Journal of Clinical Hypertension 10/2008; 10(10):751-60. DOI:10.1111/j.1751-7176.2008.00015.x · 2.96 Impact Factor
  • David Afshartous, Richard A Preston
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    ABSTRACT: Clinical research studies often collect data via repeated measurements of collected urine. Unfortunately, the accuracy of timed urine collections is limited by the presence of a residual volume of urine remaining in the bladder following each timed void due to incomplete emptying of the bladder. This residual urine volume adds significant imprecision to the urine collection method, rendering an important and fundamental clinical research tool inaccurate. We present an unbiased method to estimate the residual bladder volumes via a mathematical model of the bladder process. Regardless of the substance of primary interest, the model leverages conservation of mass and conservation of concentration principles towards a substance of secondary interest in order to solve a system of recursive equations, resulting in our Recursive Residual Estimation method to predict the residual volumes at each time point. We verify the model on simulated patients and also investigate the sensitivity of the model to initial value specification.
    Statistical Methods in Medical Research 06/2008; 18(2):119-30. DOI:10.1177/0962280207087726 · 2.96 Impact Factor
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    RA Preston, D Afshartous, AB Alonso
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    ABSTRACT: Both selective and nonselective cyclooxygenase (COX) inhibitors can reduce potassium excretion and can produce or exacerbate hyperkalemia.1,2,3,4,5,6,7,8,9,10,11,12 We investigated whether there is a difference between the effects of nonselective COX-1/COX-2 inhibitors and selective COX-2 inhibitors on provoked dynamic renal potassium excretion. We apply a mixed-effects model statistical approach that allows investigation of drug-induced delays in reaching maximal potassium excretion, blunting/flattening of potassium handling curves, and shift/separation in potassium handling at peak potassium excretion.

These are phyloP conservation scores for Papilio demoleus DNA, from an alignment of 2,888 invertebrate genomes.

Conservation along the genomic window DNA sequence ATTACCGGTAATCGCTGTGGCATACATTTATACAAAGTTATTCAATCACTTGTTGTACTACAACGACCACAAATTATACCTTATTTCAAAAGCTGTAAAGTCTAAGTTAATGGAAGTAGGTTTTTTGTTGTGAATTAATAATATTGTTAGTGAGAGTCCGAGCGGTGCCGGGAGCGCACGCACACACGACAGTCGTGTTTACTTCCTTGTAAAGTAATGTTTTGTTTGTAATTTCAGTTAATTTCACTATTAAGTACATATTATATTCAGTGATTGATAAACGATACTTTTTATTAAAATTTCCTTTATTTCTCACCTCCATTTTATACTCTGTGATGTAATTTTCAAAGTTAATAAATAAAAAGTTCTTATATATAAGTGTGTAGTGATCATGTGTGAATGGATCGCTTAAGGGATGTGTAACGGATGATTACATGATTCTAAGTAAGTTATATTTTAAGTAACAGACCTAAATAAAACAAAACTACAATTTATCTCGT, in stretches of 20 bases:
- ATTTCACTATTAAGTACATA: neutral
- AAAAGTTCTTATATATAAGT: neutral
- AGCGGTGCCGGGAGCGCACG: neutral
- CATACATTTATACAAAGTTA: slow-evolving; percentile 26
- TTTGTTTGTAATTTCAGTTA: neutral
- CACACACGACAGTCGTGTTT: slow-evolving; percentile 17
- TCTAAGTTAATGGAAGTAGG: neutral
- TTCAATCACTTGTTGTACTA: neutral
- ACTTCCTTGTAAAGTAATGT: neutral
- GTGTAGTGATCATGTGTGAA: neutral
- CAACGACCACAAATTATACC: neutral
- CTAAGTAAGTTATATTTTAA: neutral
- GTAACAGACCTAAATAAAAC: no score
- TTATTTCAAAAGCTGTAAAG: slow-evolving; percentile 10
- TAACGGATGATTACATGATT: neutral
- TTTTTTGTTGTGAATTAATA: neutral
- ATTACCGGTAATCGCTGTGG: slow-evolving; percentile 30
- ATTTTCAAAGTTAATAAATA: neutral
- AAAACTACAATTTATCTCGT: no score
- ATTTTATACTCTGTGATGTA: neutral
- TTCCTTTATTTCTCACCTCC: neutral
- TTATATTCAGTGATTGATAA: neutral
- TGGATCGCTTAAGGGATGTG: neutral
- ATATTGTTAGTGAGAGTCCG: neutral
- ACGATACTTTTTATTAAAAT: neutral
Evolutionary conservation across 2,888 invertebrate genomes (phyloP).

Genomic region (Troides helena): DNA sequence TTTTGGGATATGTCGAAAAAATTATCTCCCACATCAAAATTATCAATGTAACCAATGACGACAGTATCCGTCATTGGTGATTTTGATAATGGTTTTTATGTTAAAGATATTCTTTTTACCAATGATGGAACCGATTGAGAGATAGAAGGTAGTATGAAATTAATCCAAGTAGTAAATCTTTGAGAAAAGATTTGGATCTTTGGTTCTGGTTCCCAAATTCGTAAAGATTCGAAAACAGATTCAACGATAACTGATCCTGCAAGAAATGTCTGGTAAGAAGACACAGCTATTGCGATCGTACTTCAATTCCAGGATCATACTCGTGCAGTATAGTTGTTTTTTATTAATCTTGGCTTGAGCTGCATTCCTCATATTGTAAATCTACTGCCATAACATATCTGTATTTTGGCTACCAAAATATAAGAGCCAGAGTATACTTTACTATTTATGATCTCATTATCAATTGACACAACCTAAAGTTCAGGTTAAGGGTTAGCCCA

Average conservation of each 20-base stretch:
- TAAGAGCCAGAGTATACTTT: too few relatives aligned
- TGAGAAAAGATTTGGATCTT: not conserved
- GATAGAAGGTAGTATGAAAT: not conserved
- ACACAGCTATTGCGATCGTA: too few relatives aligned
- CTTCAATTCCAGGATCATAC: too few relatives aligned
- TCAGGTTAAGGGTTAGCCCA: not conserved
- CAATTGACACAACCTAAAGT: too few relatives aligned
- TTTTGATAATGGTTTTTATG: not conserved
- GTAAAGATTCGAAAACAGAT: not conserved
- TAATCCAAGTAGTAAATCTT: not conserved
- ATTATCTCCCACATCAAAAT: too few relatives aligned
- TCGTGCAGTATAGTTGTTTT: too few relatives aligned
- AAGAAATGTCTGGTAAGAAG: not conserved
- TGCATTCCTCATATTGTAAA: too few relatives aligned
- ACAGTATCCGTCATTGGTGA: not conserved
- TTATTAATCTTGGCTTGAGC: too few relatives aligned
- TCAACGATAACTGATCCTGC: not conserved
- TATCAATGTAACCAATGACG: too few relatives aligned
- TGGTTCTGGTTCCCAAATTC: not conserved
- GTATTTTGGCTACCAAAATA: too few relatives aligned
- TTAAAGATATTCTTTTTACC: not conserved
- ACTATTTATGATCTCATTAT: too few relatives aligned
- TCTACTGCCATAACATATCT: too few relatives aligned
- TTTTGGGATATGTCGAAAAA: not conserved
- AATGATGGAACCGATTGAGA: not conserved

Clinical Pharmacology &#38 Therapeutics 03/2008; 84(2):208-11. DOI:10.1038/clpt.2008.16 · 6.85 Impact Factor
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    ABSTRACT: Guidelines stress the importance of the simultaneous management of multiple cardiovascular risk factors. This can in part be achieved by coadministration of lipid-lowering and antihypertensive treatments. Potential pharmacodynamic interaction between drugs should be investigated as part of developing single-pill combinations. The Respond trial assessed whether combining amlodipine to treat hypertension and atorvastatin to treat dyslipidemia affected the action of either monotherapy. A total of 1660 hypertensive patients with dyslipidemia received 1 of 15 combinations of amlodipine (placebo, 5, or 10 mg) and atorvastatin (placebo, 10, 20, 40, or 80 mg) in a 3 x 5 factorial randomized, placebo-controlled design. At 8 weeks, combination-treated patients experienced dose-related and statistically significant reductions in systolic blood pressure, low-density lipoprotein cholesterol, and Framingham risk score. Overall, coadministered atorvastatin and amlodipine was well tolerated and without adverse pharmacodynamic interaction; combination treatment did not affect the low-density lipoprotein cholesterol-lowering efficacy and safety of atorvastatin, or the systolic blood pressure-lowering efficacy and safety of amlodipine.